Freebooksy, obviously, must top my list of book promotion sites that truly deliver. I’ll save up to run another promo with them in six months or so. The $170 price tag becomes less of a shocker when I consider that The Fussy Librarian charges $50 for a one-day listing, Book Barbarian is $55, BookRaid is $60, and a one-month NetGalley listing is $50 (when arranged through a NetGalley co-op). A Goodreads Giveaway (if you get it on sale) is $99. A ManyBooks promo is $29.
While there’s no fee to put a book in the Reader Views giveaways, each paperback that I mailed out cost me $10 for the book plus at least $4 postage. I sent out 10 books (one to Canada for a whopping $21 in international postage), bringing my total Reader Views out-of-pocket to about $160 (spread over three months). I’ve no idea whether any of the recipients reciprocated by leaving me a review anywhere. I have no direct evidence that any of them favored me with a review or even a wordless, anonymous rating. Sadly, none of them communicated with me, despite the contact-info sheet that I included with each copy. In future, I’ll think twice before doing another unfiltered, unvetted giveaway of pricey paperbacks.
The not-knowing about their effectiveness is why I’m giving both Goodreads and Reader Views a so-so C for their giveaways. It’s been nearly two full months since Amazon sent all of the winners at Goodreads their free copies of The Complete Series. So far, only one of those recipients (that I know of) has reciprocated by rating the Waterspell series at Goodreads.
NetGalley gets a B-minus from me because the reviews there, although they are excellent five-star reviews (like Aria’s pictured here), are far fewer in number than I had anticipated. I was hoping (too optimistically) for 40 or 50 reviews. To date, I’ve received six. I’m deeply grateful for those six highly positive reviews (thank you, Aria and other readers!) but I’m somewhat disappointed that so few of the individuals who requested and received an advance reader copy (ARC) have posted their reviews.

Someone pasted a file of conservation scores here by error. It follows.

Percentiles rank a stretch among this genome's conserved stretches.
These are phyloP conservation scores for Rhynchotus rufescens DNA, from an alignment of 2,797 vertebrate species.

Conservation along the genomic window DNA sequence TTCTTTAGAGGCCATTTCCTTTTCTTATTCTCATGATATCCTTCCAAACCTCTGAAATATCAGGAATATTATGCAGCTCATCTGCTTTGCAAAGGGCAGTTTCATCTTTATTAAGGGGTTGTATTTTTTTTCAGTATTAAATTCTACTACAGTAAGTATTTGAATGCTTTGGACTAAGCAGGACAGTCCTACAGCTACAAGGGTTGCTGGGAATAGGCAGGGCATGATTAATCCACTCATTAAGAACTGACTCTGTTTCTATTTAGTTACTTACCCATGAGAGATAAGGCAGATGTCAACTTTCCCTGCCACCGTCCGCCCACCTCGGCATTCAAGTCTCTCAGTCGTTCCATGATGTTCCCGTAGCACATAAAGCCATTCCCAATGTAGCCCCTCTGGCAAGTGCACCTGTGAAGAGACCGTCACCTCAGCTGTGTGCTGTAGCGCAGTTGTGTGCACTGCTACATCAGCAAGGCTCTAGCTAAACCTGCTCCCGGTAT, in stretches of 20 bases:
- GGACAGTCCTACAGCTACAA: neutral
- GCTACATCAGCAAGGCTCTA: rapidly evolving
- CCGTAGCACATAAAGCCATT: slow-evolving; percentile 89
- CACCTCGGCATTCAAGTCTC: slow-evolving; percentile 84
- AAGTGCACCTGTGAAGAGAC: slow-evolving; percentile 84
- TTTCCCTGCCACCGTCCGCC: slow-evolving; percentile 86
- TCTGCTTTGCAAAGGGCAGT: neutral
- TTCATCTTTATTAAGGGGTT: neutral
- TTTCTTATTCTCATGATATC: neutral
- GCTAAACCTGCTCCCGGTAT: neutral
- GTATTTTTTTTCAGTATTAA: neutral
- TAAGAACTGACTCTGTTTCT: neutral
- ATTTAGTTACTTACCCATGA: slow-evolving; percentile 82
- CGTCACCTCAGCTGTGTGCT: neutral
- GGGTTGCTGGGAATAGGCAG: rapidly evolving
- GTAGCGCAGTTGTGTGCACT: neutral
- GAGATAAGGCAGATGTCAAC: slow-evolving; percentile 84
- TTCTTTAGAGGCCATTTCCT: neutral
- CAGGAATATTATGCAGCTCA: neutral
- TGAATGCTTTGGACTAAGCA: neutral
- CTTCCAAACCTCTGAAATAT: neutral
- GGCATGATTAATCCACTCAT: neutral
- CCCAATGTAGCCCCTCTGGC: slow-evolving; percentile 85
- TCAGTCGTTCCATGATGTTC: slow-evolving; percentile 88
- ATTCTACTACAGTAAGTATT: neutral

ManyBooks gets a C average from me because my two promos there have not moved the needle very much. They’re nice people to work with though (they gave me a badge!). And they’ve certainly outperformed BookBub (ridiculously expensive and ineffective), Bookorium (useless and now defunct), and my experimental Google Books discount, which has not attracted even one taker. Half price doesn’t appeal? Huh. The 50% discount code expires on May 31. I guess I’ll extend it for another two months, since it’s not costing me a dime.
That’s my report. If you’re an author who’s researching the best promotional sites and methods, I hope that my experiences will help you decide where and how to spend your advertising dollars. May your sales rankings skyrocket!
April 21, 2022: The 4-in-1 book bundle hits the stores! Before I had my first cup of coffee on Release Day, I was checking the downloads on my Kindle and Nook to be sure the formatting had survived the trip through cyberspace. Especially the complicated Table of Contents that I struggled with, before finally figuring out how to use Word Styles to achieve the hierarchy needed to list each individual book with all of that book’s chapters as subheadings. Evidently I was successful: The TOC in every edition looks good and makes logical sense.
Now I wait for ratings and reviews to (hopefully) appear. I’m especially interested in the results of my Goodreads Giveaway of 100 Kindle copies: Will that giveaway generate the new reviews I’m hoping for? Fingers crossed that most of the people who entered the giveaway are actual readers of epic fantasy. Past experience, however, tells me that at least some of the entrants (and therefore, some of the winners) are pirates who only want free books that they can turn around and sell under the table. It’s a shame that Goodreads attracts so many unsavory characters. Between its trolls and its thieves, Goodreads remains a sketchy proposition for authors, though readers seem to find it useful for tracking their To-Be-Read lists. Here’s hoping that my newest giveaway produces results that will raise my admittedly low opinion of Goodreads.
Far more rewarding (and fun) has been my experiment in offering ARCs (advance reader copies) at NetGalley. Going through a co-op made NetGalley affordable. And so far, I’ve been very pleased with the quality of the reviews The Complete Series has received there (excerpts pictured above and below). I’m thinking of trying NetGalley again to pull in reviews for the forthcoming audiobook edition.